An alcove covered in paint with a small table at centre.

Prototyping: past, present and future

Two things happened in 1956. The Eurovision Song Contest was held for the first time in Lugano, Switzerland and a man named Gillis Lundgren established the IKEA Prototype Shop. We met with Henrik Holmberg, who is responsible for the Prototype Shop and designer Andreas Fredriksson to talk about this magical place where ideas materialise into objects.

Located behind a glass wall that runs the length of the IKEA of Sweden eating and meeting area is the Prototype Shop. Anyone who visits, can’t help wondering what is behind the floor to ceiling glass wall. It’s locked electronically, access only for the initiated. When we’re in, we see unopened boxes of Virtual Reality goggles on the floor. The beginnings of a virtual Prototype Shop Henrik Holmberg tells us. Soon, designers can see their products in virtual spaces before anyone has sent a file to a 3D printer.
In an opening in a large concrete building, a person sits on a stool holding an item overhead.
Henrik Holmberg, responsible for the Prototype Shop, in his home territory.
But we’re getting ahead of ourselves. We’re not even in the workshop yet, we’re in the entryway. It’s here you can pick-a-path. Do you want upholstery, wood, surface treatment, metal or 3D printing? Or the office. It’s in an airtight room next to the office we sit down with Henrik Holmberg, a former Prototype Engineer himself, born and raised in Älmhult and now responsible for the daily happenings in the workshop. When we began our reportage we expected to deep-dive into mind-blowing state-of-the-art machinery but Henrik stresses over and over again the importance of people. He shrugs off the machinery, “it’s people and patents that are super important for us.”
Table corner with bubbly, mould-resembling layers of surface treatment.
Layers of surface treatment.
“3D printers are tools, we don’t develop 3D printers but we use the technique,” says Henrik. This distinction is important. In here they develop prototypes and find solutions. A designer can also see how it feels to sit in a chair, or hold a product, how the proportions work, how a product works in relation to other products. Functions can be fine-tuned – a few millimetres here and there can have a big impact on the manufacturing process. What is unique about the Älmhult Prototype Shop is that they have so many different areas in the one place. Roughly 2200 products passed through the Prototype Shop last year and into production.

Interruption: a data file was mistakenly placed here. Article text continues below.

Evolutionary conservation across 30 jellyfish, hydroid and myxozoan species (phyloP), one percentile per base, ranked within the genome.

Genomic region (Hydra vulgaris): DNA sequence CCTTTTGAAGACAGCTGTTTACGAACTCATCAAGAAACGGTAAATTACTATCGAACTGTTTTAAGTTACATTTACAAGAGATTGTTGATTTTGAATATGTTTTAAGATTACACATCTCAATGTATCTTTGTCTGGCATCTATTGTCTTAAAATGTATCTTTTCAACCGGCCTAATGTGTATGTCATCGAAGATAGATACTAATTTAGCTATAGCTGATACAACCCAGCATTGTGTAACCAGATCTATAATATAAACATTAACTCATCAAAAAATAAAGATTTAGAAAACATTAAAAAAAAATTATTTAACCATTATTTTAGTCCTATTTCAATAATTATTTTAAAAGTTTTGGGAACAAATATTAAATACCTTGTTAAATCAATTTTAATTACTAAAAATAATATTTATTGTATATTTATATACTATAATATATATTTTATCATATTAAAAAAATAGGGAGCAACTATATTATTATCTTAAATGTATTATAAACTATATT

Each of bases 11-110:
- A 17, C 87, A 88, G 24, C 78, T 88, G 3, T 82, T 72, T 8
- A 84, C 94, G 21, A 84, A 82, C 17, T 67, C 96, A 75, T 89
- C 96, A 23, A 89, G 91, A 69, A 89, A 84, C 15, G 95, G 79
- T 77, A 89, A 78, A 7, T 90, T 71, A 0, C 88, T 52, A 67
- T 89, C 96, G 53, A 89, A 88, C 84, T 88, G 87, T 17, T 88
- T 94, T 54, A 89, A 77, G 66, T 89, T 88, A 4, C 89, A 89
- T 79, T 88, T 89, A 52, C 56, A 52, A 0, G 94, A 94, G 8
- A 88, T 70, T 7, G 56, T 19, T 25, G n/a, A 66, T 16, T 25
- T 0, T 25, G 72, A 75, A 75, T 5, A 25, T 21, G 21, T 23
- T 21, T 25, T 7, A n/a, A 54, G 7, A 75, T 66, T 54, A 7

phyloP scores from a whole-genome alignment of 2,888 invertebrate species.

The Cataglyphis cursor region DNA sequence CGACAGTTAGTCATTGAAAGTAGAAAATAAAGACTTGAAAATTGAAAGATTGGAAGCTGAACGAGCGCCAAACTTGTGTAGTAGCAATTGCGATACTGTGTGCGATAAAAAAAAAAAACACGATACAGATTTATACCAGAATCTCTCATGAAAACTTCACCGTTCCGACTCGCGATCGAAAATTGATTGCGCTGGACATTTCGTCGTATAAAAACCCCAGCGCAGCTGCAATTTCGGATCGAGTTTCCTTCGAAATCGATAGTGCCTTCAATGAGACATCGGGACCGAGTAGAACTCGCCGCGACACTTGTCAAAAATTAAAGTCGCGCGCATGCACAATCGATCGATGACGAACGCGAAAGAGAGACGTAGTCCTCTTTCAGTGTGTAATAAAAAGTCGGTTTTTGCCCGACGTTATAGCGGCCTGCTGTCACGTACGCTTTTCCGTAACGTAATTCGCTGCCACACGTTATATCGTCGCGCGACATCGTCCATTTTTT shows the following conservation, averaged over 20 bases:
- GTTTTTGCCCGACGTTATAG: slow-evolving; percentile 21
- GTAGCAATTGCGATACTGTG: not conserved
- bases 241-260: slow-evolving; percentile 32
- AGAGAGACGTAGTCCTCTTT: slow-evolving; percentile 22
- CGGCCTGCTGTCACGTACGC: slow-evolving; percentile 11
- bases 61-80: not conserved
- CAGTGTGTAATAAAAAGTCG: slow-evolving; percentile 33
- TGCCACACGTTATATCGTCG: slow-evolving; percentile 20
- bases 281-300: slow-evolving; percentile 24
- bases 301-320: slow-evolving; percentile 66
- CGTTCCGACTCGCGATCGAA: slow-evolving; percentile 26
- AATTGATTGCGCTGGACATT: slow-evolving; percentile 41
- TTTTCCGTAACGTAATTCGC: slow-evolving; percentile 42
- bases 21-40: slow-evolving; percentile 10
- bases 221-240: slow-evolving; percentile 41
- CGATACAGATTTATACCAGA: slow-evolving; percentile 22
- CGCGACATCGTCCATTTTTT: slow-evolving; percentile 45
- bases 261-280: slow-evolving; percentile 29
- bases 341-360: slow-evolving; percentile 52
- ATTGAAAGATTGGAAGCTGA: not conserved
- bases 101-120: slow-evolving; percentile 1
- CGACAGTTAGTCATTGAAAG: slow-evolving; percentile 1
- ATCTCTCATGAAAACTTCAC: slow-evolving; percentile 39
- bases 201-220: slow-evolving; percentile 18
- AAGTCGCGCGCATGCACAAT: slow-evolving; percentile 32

Planks of wood piled up on shelves.
A man lying on mattresses, tucked into an industrial shelf otherwise filled with sheets of foam rubber.
Henrik Holmberg, making himself comfortable.
It was the first designer at IKEA, Gillis Lundgren, who founded the Prototype Shop in 1956. It is one of his lesser-known contributions to IKEA (hard to compete with co-inventing the flat-pack and designing the BILLY bookshelf) and he established it so that he could use the competence of carpenters whilst designing. “Nothing is more visible and easy to understand than the product when it’s alive,” says Henrik. Seeing a design in 3D, that is an invaluable step in the design process.
Nothing is more visible and easy to understand than the product when it’s alive.

There are fifteen Prototype Engineers working in here full-time, twelve men and three women. They turn an idea into something you can hold in your hands. Prototype Engineers have a rare combination of abilities; knowledge about materials, construction and practical skills. They have to have a passion for product development and be curious. ”Those that say they know everything, I am a bit cautious of,” says Henrik.

IKEA buys the machines, but they can’t buy insight. “I will never get into a situation where we get 100% products from what we do, because if we did that we would never challenge ourselves,” says Henrik. And it’s being able to translate these “failed challenges” from one context to another that is so integral to the IKEA product development process.

IKEA calls this designing on the factory floor. With suppliers all over the globe, it’s been valuable to bring the factory-floor to Älmhult. An idea precious to Ingvar Kamprad, “it’s his baby, his life’s work, he loves to come in and see what’s going on” says designer Andreas Fredriksson. But the designers do actually go out and work on the factory floor and meet the suppliers. As Andreas says, “it’s super important because that’s where they do it, that’s where it happens.” 

A man looking at a paper sample.
Designer Andreas Fredriksson with a thread of twisted paper, the material used in his chair RÅDVIKEN.

How it fits into the design process

Andreas Fredriksson is an in-house designer at IKEA. He is a trained carpenter and cabinet maker who had his own studio in Lund, southern Sweden, for four years. When he wanted to decide what objects clients had in their homes instead of spending all his time building them, he decided to go to design school.He’s been working at IKEA, off and on, for ten years now. When organising to spend time in the Prototype Shop without a Prototype Engineer, Henrik Holmberg says, “if Andreas is with you, he knows the deal.” 

With circular saws hanging on the walls and industrial machines, dangerous looking machines (with risk evaluations listed on a piece of paper stuck to the side), spaced roughly 5 metres apart, it feels good to have someone like Andreas with us.